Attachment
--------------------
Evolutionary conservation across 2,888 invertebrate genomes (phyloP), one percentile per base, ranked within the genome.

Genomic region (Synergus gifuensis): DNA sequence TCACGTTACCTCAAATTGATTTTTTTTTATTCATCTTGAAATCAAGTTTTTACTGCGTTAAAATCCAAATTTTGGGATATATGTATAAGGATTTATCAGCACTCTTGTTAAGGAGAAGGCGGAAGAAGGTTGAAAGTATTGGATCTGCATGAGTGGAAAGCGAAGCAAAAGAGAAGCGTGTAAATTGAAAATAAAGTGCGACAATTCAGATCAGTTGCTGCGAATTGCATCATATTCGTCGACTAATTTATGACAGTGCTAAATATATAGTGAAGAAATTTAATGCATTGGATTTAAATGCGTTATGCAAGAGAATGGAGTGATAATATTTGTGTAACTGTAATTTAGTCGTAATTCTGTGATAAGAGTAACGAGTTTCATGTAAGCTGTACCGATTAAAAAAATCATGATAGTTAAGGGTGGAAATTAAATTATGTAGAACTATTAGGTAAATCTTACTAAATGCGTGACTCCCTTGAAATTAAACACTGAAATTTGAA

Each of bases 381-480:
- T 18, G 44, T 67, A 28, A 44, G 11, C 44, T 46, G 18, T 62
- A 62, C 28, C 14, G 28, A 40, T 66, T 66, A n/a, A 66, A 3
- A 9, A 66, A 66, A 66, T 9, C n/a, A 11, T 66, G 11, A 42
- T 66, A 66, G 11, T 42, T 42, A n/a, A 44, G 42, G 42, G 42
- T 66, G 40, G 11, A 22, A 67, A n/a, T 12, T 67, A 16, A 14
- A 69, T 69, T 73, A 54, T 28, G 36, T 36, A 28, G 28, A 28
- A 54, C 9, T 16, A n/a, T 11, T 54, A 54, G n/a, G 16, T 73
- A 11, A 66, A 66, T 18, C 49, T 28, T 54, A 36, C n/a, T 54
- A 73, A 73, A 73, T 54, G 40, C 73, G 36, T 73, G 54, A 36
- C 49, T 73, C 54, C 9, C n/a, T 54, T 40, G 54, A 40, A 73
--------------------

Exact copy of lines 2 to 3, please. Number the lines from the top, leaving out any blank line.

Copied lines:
Genomic region (Synergus gifuensis): DNA sequence TCACGTTACCTCAAATTGATTTTTTTTTATTCATCTTGAAATCAAGTTTTTACTGCGTTAAAATCCAAATTTTGGGATATATGTATAAGGATTTATCAGCACTCTTGTTAAGGAGAAGGCGGAAGAAGGTTGAAAGTATTGGATCTGCATGAGTGGAAAGCGAAGCAAAAGAGAAGCGTGTAAATTGAAAATAAAGTGCGACAATTCAGATCAGTTGCTGCGAATTGCATCATATTCGTCGACTAATTTATGACAGTGCTAAATATATAGTGAAGAAATTTAATGCATTGGATTTAAATGCGTTATGCAAGAGAATGGAGTGATAATATTTGTGTAACTGTAATTTAGTCGTAATTCTGTGATAAGAGTAACGAGTTTCATGTAAGCTGTACCGATTAAAAAAATCATGATAGTTAAGGGTGGAAATTAAATTATGTAGAACTATTAGGTAAATCTTACTAAATGCGTGACTCCCTTGAAATTAAACACTGAAATTTGAA

Each of bases 381-480: